Knee Replacement Recovery Time

Sep 25, 2023

A knee replacement surgery is a very common surgery to treat knee osteoarthritis/arthritis. A knee replacement is one of the most successful surgeries known due to its patient satisfaction. If you are considering a knee replacement, you likely would like to return to your daily life and recreational activities without the ongoing knee pain. When the knee pain is so debilitating, a knee replacement should be considered.

Before getting a knee replacement, it is important for you to know what you are in for. Each person is different, but typically full recovery after a total knee replacement is 1 YEAR. 

Yes, that is a long time, but let’s look at the details…
50% of recovery by 3 months.
90% of recovery by 6-9 months
100% recovered by one year. 


Recovery Time for Knee Replacement: What to Expect in the First 12 Weeks

Recovery after a knee replacement surgery can vary from person to person, but there are general stages and milestones that most people go through during the first 12 weeks after surgery.

Immediately after surgery, you will likely spend a few days in the hospital to recover from the procedure and receive physical therapy. During this time, you may be given pain medication to manage any discomfort, and you will be encouraged to start moving and walking with the help of crutches or a walker. A walker is used 90% of the time.

The first week

In the first week after your total knee replacement surgery, you will continue to work on regaining mobility and strength in your knee. Most of the focus of your first physical therapy session will be managing knee pain and symptoms. You will have a lot swelling, stiffness and areas of tenderness. You may need to attend physical therapy sessions several times a week to help you with your exercises and answer your questions. If you are not going to outpatient physical therapy, you might have home health physical therapy, which means your physical therapist will come to your home. Make sure you ask your surgeon prior to surgery which one you will be receiving. You will also need to be careful to follow your surgeon's instructions about how much weight to put on your knee. 99% of the time you will be “weight bearing as tolerated” meaning you can put as much weight on your knee as you can tolerate.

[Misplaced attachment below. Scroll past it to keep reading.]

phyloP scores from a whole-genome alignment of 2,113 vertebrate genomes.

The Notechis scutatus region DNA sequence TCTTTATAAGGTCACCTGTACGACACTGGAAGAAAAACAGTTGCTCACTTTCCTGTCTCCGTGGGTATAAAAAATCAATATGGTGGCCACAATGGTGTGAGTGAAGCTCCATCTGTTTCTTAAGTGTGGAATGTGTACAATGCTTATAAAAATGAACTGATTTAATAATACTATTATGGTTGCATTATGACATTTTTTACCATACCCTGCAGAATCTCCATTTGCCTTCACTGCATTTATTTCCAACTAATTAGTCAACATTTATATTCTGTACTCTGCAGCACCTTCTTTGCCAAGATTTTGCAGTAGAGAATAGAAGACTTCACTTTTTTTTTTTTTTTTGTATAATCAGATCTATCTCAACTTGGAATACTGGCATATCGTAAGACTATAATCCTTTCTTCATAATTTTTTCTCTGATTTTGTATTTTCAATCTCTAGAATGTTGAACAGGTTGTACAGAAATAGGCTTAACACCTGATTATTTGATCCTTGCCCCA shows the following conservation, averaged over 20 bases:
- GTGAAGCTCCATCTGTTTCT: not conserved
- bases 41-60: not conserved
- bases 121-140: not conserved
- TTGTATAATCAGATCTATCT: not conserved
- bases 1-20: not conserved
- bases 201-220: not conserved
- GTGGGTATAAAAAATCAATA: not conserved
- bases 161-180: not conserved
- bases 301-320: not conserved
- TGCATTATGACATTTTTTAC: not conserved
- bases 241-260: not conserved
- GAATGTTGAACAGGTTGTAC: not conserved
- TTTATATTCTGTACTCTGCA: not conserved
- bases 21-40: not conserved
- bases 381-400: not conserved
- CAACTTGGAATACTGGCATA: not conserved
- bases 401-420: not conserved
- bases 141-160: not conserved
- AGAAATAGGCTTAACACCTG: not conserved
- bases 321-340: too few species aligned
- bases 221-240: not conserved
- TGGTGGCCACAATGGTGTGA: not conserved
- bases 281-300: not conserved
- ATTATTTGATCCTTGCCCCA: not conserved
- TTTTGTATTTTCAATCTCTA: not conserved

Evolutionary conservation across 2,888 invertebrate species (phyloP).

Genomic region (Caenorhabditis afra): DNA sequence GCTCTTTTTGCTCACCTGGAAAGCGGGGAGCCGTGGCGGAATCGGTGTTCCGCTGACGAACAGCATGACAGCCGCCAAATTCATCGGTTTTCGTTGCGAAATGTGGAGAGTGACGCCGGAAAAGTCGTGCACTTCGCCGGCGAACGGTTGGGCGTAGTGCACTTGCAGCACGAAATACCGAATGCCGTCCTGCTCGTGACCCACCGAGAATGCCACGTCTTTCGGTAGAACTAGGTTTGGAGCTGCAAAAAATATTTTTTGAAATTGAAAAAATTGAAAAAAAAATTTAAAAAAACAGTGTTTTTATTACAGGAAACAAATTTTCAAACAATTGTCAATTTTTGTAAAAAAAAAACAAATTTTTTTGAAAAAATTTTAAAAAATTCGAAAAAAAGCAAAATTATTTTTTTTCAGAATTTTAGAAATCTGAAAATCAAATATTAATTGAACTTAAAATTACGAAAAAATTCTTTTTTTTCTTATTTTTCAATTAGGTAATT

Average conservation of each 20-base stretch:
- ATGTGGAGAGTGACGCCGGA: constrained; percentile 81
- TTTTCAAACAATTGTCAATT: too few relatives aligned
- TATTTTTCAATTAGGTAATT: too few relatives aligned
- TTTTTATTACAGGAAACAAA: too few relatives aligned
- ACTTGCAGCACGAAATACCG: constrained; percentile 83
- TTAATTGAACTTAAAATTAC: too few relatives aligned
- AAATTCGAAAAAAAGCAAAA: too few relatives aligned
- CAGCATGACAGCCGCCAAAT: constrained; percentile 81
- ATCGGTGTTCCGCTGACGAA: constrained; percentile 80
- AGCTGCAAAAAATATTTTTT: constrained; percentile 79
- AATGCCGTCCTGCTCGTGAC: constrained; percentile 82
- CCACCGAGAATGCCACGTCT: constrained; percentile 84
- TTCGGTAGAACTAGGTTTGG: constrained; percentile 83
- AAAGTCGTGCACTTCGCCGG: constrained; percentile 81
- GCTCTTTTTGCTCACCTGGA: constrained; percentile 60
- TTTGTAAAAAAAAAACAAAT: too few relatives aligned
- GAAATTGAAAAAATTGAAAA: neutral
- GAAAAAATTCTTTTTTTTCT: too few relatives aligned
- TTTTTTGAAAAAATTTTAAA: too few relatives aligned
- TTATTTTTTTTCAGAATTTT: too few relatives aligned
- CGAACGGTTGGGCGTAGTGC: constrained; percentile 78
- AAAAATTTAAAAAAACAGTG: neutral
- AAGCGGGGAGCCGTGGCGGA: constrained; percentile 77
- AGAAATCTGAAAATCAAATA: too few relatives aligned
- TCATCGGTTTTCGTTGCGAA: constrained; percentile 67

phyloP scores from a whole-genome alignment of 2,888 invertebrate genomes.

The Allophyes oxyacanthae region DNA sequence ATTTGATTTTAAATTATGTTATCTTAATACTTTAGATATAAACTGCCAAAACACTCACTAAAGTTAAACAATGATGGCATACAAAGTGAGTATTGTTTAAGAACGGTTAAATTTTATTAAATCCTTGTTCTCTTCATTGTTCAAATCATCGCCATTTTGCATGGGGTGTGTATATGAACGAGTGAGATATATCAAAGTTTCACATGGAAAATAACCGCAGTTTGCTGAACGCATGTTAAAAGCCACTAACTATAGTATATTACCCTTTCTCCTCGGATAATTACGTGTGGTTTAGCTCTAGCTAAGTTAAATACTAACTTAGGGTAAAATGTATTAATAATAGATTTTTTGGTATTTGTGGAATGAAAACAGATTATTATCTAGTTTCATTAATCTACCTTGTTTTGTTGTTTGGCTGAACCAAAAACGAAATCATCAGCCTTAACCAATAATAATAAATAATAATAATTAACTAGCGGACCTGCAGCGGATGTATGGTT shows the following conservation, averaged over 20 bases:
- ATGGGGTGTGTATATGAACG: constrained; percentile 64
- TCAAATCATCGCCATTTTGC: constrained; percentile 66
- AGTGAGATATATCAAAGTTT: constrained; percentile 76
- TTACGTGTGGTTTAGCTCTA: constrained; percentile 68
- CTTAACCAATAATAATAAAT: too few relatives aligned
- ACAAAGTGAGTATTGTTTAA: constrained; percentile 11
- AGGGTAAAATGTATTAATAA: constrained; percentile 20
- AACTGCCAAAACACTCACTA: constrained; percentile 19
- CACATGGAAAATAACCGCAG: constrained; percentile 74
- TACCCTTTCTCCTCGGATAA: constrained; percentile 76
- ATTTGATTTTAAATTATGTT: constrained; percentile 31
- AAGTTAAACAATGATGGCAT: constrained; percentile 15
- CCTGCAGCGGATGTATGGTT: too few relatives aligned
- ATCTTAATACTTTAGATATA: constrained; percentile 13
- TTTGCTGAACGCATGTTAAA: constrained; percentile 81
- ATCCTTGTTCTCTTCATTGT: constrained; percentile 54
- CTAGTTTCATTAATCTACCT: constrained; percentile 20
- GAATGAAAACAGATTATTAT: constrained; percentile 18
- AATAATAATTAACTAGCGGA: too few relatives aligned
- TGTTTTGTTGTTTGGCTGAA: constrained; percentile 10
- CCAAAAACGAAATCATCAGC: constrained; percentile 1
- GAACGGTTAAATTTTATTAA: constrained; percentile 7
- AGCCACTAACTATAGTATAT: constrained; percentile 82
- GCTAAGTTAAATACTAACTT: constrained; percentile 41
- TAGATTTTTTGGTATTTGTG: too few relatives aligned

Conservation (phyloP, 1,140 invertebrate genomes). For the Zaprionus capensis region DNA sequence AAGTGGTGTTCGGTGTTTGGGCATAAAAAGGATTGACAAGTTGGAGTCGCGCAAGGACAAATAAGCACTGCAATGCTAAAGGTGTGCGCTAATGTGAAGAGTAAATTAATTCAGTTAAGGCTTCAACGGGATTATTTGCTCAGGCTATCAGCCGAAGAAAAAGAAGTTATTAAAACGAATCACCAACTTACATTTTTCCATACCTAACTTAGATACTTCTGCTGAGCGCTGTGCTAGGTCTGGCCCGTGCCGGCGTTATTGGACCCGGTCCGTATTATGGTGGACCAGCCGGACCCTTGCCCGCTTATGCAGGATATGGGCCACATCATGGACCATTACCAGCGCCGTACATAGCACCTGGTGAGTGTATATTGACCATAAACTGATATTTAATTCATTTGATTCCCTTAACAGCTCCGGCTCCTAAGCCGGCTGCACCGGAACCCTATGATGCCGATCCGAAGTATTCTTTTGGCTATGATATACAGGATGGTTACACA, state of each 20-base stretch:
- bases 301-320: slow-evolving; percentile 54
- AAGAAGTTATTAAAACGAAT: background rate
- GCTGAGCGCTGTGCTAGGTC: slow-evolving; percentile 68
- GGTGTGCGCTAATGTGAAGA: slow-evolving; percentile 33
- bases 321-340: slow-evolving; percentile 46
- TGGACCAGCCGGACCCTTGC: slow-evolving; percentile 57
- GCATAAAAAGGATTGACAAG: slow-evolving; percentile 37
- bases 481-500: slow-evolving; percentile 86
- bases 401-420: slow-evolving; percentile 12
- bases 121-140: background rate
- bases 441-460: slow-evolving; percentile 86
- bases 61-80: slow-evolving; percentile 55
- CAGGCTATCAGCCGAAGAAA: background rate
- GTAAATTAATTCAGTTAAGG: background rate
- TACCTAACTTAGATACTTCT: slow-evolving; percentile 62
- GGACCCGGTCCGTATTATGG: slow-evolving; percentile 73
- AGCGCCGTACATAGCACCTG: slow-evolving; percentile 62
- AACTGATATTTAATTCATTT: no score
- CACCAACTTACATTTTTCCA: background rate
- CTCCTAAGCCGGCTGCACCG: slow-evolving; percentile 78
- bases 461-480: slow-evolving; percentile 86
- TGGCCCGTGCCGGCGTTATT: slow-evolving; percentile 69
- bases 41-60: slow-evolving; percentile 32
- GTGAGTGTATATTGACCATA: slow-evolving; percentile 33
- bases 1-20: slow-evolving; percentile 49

The second week

By the end of the second week, you may be able to walk without assistance, and you may begin to feel more comfortable and confident with your new knee. However, each person is very different at this time. Some need the walker for 1 week and some need it for 6 weeks. Do not get discouraged if you need the walker longer! At week 2, it is important to listen to your physical therapists advice and not do too much too soon, even if you are feeling good.

Week three to six

During weeks three to six, you should continue to work on your mobility and strength with a majority of your therapy focused on improving your knee’s range of motion. Scar tissue starts to get very dense by 6 weeks post surgery so this is key to recovery. You may be able to start doing more challenging exercises and activities with the guidance of your physical therapist. You may also be able to return to some light work or normal activities of daily living.